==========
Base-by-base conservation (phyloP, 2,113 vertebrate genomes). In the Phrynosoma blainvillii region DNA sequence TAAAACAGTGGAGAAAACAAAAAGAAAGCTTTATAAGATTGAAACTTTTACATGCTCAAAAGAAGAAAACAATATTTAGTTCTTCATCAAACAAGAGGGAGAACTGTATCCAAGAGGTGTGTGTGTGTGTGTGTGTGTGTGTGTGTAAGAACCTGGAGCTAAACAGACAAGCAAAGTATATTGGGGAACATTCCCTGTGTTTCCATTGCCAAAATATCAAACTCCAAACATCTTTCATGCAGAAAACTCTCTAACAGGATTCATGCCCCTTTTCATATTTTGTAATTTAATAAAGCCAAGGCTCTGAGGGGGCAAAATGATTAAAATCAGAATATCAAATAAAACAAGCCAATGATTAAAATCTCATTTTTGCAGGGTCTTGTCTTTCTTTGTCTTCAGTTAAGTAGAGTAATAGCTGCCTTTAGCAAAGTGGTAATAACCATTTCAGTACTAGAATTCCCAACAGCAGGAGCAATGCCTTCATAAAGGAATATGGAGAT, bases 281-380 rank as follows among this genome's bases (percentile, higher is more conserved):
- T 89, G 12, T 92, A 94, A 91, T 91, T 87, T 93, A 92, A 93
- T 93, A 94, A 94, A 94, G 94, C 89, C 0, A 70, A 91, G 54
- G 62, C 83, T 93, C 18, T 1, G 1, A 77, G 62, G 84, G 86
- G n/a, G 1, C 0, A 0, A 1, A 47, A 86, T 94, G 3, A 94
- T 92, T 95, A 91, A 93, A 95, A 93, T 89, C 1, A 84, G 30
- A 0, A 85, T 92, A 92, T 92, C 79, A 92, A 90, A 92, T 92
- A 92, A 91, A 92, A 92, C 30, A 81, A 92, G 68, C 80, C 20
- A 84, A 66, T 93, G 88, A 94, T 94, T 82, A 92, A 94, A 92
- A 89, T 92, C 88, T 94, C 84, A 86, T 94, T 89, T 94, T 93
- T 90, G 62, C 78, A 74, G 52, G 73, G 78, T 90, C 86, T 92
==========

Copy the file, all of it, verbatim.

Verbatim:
Base-by-base conservation (phyloP, 2,113 vertebrate genomes). In the Phrynosoma blainvillii region DNA sequence TAAAACAGTGGAGAAAACAAAAAGAAAGCTTTATAAGATTGAAACTTTTACATGCTCAAAAGAAGAAAACAATATTTAGTTCTTCATCAAACAAGAGGGAGAACTGTATCCAAGAGGTGTGTGTGTGTGTGTGTGTGTGTGTGTGTAAGAACCTGGAGCTAAACAGACAAGCAAAGTATATTGGGGAACATTCCCTGTGTTTCCATTGCCAAAATATCAAACTCCAAACATCTTTCATGCAGAAAACTCTCTAACAGGATTCATGCCCCTTTTCATATTTTGTAATTTAATAAAGCCAAGGCTCTGAGGGGGCAAAATGATTAAAATCAGAATATCAAATAAAACAAGCCAATGATTAAAATCTCATTTTTGCAGGGTCTTGTCTTTCTTTGTCTTCAGTTAAGTAGAGTAATAGCTGCCTTTAGCAAAGTGGTAATAACCATTTCAGTACTAGAATTCCCAACAGCAGGAGCAATGCCTTCATAAAGGAATATGGAGAT, bases 281-380 rank as follows among this genome's bases (percentile, higher is more conserved):
- T 89, G 12, T 92, A 94, A 91, T 91, T 87, T 93, A 92, A 93
- T 93, A 94, A 94, A 94, G 94, C 89, C 0, A 70, A 91, G 54
- G 62, C 83, T 93, C 18, T 1, G 1, A 77, G 62, G 84, G 86
- G n/a, G 1, C 0, A 0, A 1, A 47, A 86, T 94, G 3, A 94
- T 92, T 95, A 91, A 93, A 95, A 93, T 89, C 1, A 84, G 30
- A 0, A 85, T 92, A 92, T 92, C 79, A 92, A 90, A 92, T 92
- A 92, A 91, A 92, A 92, C 30, A 81, A 92, G 68, C 80, C 20
- A 84, A 66, T 93, G 88, A 94, T 94, T 82, A 92, A 94, A 92
- A 89, T 92, C 88, T 94, C 84, A 86, T 94, T 89, T 94, T 93
- T 90, G 62, C 78, A 74, G 52, G 73, G 78, T 90, C 86, T 92